COA sent a letter to Caltex directing the latter to remit to the OPSF its collection.
Caltex requested COA for an early release of its reimbursement certificates which Caltex submitted a proposal to COA for the payment and the recovery of claims.
the latter denied. COA approved the proposal but prohibited Caltex from further offsetting
remittances and reimbursements for the current and ensuing years. Caltex
COA disallowed recover of financing charges, inventory losses and sales to moved for reconsideration but was denied. Hence, the present petition.
marcopper and atlas but allowed the recovery of product sale or those arising
from export sales. ISSUE: Whether the amounts due from Caltex to the OPSF may be offsetted
against Caltexs outstanding claims from said funds
Petitioners Contention:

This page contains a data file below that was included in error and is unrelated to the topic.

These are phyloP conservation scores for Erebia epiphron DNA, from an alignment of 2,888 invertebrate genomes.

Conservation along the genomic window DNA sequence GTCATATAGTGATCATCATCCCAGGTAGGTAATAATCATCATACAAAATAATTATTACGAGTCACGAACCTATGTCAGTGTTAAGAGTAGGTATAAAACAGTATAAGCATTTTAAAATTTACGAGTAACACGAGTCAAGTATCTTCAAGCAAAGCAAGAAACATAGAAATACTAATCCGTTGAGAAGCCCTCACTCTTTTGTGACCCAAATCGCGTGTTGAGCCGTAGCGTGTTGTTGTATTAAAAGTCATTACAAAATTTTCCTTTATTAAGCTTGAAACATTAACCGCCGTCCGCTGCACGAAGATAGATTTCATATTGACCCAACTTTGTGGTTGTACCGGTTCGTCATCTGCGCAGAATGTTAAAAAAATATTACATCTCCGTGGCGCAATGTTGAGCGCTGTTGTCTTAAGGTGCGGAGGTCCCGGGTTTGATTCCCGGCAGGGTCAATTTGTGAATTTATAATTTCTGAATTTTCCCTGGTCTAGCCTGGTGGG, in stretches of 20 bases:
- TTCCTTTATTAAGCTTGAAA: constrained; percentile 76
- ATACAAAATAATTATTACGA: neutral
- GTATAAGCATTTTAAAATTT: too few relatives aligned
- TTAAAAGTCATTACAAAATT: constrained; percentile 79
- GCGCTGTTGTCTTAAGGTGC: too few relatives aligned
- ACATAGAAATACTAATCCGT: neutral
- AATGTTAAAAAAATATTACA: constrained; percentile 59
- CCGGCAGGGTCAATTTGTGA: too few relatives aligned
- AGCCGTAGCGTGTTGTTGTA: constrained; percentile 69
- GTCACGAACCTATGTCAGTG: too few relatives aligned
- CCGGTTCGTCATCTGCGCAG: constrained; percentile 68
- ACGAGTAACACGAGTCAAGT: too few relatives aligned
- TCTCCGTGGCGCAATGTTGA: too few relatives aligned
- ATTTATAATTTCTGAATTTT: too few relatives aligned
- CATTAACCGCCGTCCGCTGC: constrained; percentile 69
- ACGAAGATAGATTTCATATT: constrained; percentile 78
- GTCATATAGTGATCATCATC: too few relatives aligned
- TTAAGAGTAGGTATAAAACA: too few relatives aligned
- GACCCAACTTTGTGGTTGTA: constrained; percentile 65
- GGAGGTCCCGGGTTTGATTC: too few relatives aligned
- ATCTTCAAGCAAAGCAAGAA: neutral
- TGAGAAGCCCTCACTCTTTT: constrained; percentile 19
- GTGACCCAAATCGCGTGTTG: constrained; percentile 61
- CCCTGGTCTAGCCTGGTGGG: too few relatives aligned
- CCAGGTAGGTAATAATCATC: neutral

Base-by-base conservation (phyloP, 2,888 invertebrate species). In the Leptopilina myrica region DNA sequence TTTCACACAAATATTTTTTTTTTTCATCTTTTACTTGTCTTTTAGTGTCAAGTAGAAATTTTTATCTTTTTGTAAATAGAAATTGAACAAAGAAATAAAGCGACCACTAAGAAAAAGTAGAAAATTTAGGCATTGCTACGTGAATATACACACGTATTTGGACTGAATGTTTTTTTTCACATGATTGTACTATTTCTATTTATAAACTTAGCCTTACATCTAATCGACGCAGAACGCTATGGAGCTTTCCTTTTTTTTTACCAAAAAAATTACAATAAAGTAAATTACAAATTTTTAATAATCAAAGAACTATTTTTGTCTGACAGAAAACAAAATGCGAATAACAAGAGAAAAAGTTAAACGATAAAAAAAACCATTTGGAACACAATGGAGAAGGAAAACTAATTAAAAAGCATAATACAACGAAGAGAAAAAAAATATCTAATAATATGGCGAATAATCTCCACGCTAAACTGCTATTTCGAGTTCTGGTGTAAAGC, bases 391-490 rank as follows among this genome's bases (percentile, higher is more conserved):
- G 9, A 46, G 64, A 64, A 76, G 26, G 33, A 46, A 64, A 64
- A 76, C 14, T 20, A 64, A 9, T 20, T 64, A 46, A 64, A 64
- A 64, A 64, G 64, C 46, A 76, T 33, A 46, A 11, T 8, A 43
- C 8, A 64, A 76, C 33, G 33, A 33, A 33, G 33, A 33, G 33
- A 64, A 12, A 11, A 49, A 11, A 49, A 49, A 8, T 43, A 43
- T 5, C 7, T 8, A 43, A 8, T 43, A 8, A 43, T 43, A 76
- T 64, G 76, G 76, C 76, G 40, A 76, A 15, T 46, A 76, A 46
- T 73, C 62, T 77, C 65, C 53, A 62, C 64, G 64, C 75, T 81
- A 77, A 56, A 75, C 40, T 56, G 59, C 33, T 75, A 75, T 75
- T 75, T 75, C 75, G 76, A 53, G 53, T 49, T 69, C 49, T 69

Department of Finance issued Circular No. 4-88 allowing reimbursement. Denial RULING: No. Taxation is no longer envisioned as a measure merely to raise
of claim for reimbursement would be inequitable. NCC (compensation) and Sec. revenue to support the existence of government. Taxes may be levied with a
21, Book V, Title I-B of the Revised Administrative Code (Retention of Money for regulatory purpose to provide means for the rehabilitation and stabilization of a
Satisfaction of Indebtedness to Government) allows offsetting. threatened industry which is affected with public interest as to be within the
police power of the State.
Amounts due do not arise as a result of taxation since PD 1956 did not create a
source of taxation, it instead established a special fund. This lack of public PD 1956, as amended by EO 137, explicitly provides that the source of OPSF is
purpose behind OPSF exactions distinguishes it from tax. taxation. A taxpayer may not offset taxes due from the claims he may have
against the government. Taxes cannot be subject of compensation because the
Respondents Contention: government and taxpayer are not mutually creditors and debtors of each other
Based on Francia v. IAC, theres no offsetting of taxes against the the claims that and a claim for taxes is not such a debt, demand,, contract or judgment as is